Depiction of outstanding women
THE NUNGAMBAKKAM Cultural Academy, which has lined up several dance performances this season, featured Srekala Bharat on December 16. Taking a slight deviation from the normal routine items that form the margam, Srekala went to a thematic presentation, by incorporating some of the most outstanding women in Indian history. Taking their achievements into account, she wove them into the traditional pattern of Bharatnatyam - Mahila Mahima thus came into being. Along with the choice of the women, she has taken the most striking aspect of each one of them and has suitably choreographed the pieces - with emphasis on abhinaya. While nritta was not given the go by, it was in the expressions and the delineation of the characters, that she scored very well. So if it was Andal, the bhakti or devotion aspect came into play. With inspiration drawn from Tiruppavai, Andal Kautuvam, Srekala, resplendent in a blue costume and with the Andal kondai, went back in time - to describe Andal's devotion to Lord Ranganatha. With Avvaiyar, poetry was in focus. A woman of incredible knowledge, the poetess with her simple and lucid expression, provided the basis of the piece in ragamalika. Her devotion to the Lord was given life by Srekala's inherent talent for expressions. Rani of Jhansi who was known for her bravery came through with some very emphatic jati portions, which was very much in keeping with the character she was portraying. While the song taken from the composition of Subhadra Kumari Chauhan, was impassioned, sung in the Carnatic flavour seemed a little out of place.
Muthulakshmi Reddy, the social worker who was instrumental in abolishing the Devadasi system and whose name is synomous with social welfare, was delineated within the confines of traditional dance. A bit in the varnam format, the piece moved at an even pace with the show of the Devadasi tradition, tellingly. The story of Kannagi is of course, very dramatic and lends itself to the dance format - that too abhinaya- and it was perhaps the best piece in the whole theme with Srekala giving this well repeated story, renewed life. Srekala interpreted Mother Aurobindo of Pondicherry for philosophy and her offering to the mother of the different kinds of flowers for each day of the week had a sweet quality that made up for the trifle nasal singing by Chitrambari.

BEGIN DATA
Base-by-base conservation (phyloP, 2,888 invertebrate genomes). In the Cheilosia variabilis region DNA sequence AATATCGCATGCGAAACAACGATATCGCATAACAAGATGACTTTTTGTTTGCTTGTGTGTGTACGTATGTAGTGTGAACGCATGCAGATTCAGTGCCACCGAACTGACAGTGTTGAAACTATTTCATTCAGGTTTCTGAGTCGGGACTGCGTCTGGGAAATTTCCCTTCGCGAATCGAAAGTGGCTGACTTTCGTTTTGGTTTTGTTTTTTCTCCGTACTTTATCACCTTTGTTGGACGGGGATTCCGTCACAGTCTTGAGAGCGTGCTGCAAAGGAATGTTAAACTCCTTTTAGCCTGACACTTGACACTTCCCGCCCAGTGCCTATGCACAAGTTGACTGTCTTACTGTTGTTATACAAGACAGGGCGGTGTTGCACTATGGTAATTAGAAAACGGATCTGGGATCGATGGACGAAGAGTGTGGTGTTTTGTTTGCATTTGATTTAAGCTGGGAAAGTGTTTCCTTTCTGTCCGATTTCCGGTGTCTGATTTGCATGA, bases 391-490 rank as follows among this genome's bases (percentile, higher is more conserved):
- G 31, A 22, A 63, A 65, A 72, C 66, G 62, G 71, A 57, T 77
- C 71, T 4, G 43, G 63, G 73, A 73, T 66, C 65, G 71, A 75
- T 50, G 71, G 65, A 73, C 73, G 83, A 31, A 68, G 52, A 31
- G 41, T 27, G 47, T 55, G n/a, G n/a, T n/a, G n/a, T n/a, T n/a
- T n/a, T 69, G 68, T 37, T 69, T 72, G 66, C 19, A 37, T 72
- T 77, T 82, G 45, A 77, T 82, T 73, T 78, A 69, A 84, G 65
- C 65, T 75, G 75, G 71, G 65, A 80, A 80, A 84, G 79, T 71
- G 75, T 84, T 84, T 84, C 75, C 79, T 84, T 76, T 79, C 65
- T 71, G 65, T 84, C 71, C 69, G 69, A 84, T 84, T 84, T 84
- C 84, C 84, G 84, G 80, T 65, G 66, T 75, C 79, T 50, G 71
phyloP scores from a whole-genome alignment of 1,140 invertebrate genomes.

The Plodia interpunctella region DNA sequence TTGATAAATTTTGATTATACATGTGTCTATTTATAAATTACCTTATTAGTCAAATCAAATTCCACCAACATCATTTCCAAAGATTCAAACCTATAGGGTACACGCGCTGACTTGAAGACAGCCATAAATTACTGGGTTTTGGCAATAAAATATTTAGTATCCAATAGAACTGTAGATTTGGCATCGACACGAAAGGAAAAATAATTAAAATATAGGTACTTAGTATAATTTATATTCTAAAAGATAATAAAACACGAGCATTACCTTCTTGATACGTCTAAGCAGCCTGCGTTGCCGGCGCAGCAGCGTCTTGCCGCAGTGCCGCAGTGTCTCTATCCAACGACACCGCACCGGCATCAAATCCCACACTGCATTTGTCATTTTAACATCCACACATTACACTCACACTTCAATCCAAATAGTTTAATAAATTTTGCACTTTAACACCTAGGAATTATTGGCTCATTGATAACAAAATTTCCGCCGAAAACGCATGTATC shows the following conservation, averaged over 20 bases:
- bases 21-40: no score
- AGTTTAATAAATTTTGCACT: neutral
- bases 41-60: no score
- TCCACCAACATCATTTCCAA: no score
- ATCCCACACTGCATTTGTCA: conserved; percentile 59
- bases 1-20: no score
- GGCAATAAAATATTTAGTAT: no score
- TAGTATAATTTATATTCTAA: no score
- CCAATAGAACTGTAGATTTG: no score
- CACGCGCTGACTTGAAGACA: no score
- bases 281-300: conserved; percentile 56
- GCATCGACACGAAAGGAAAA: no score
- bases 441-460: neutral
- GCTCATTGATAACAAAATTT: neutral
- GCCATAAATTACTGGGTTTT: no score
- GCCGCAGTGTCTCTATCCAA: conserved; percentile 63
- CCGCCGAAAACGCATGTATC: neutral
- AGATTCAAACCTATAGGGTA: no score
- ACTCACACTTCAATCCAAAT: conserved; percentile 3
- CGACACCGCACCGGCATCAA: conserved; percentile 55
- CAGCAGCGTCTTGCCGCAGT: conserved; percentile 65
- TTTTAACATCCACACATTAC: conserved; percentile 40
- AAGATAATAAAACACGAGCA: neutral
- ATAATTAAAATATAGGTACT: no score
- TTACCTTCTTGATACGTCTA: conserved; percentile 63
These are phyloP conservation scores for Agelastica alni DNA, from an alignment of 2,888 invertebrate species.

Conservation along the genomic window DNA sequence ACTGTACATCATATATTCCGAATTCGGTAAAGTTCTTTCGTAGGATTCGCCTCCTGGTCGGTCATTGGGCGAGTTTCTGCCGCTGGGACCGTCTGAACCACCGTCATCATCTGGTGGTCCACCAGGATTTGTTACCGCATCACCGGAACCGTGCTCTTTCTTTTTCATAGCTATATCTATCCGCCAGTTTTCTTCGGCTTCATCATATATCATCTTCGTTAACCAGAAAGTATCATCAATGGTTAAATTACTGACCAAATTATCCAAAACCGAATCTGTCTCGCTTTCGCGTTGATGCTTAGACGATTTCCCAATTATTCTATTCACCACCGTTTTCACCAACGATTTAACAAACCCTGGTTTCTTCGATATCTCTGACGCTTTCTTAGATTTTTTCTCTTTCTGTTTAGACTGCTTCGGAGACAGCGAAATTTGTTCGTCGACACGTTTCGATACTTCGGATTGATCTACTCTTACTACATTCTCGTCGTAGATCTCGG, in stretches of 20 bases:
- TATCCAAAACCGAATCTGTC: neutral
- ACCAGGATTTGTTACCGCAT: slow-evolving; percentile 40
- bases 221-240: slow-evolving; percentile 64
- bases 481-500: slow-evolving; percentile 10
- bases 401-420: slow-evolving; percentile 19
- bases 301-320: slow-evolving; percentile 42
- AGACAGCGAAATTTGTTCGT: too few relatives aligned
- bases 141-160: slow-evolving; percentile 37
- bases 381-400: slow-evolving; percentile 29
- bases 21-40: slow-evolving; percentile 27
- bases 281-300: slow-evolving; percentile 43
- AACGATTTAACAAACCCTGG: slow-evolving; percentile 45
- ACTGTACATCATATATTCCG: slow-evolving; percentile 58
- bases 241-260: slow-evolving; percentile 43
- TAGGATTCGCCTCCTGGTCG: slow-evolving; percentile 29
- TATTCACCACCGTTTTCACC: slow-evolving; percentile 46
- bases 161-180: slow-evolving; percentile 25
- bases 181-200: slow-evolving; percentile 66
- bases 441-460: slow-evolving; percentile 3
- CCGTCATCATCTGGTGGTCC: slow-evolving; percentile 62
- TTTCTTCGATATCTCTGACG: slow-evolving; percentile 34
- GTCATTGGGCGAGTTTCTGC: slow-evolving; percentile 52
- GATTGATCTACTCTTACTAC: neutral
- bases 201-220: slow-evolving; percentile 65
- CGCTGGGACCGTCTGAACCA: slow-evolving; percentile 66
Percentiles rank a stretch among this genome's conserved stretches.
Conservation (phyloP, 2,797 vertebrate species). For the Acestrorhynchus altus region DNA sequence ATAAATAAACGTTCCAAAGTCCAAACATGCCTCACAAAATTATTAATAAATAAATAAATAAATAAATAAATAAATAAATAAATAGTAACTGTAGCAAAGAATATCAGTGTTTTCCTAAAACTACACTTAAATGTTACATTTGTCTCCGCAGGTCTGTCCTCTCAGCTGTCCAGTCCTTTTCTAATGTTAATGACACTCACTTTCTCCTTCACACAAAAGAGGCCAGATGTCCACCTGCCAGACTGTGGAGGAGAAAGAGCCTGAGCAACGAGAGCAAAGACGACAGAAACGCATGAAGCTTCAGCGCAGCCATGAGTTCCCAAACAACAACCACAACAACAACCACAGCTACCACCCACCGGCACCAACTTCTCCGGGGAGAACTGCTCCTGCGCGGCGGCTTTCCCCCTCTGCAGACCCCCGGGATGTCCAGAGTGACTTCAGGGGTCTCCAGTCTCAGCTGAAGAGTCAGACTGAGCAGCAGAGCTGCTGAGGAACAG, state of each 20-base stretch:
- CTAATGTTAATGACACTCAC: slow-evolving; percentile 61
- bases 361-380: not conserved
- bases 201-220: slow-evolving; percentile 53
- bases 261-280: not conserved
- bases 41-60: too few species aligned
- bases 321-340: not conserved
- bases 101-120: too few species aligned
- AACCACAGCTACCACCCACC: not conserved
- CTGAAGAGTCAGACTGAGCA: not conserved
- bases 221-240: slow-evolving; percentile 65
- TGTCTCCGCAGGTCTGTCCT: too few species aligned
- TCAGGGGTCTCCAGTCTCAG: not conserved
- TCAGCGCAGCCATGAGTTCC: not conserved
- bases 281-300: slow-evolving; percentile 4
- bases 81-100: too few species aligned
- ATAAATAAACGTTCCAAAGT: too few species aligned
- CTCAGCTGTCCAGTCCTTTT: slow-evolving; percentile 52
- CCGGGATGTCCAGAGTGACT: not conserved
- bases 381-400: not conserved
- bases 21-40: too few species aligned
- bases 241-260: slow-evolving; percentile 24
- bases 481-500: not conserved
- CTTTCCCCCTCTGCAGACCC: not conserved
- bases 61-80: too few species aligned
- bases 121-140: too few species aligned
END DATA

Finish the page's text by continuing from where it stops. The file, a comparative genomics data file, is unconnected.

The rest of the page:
Anne Besant and Rukmani Devi Arundale both of who have made the south were abhinaya and thillana pieces respectively. Dekh na sakta the prelude to the Annie Beasant episode and which went on to the Tamil lyrics was nicely done, the concluding number in the tillana format was an ode to Rukmini Devi, who elevated Bharatanatyam against all odds to where it stands today against all odds. Short and swift, the tillana was the finale to an evening of soothing Bharatnatyam.
Providing good vocal support was Shobana and Chitrambari. N. Dhananjayan played the mridangam and Sivaganesh the violin.
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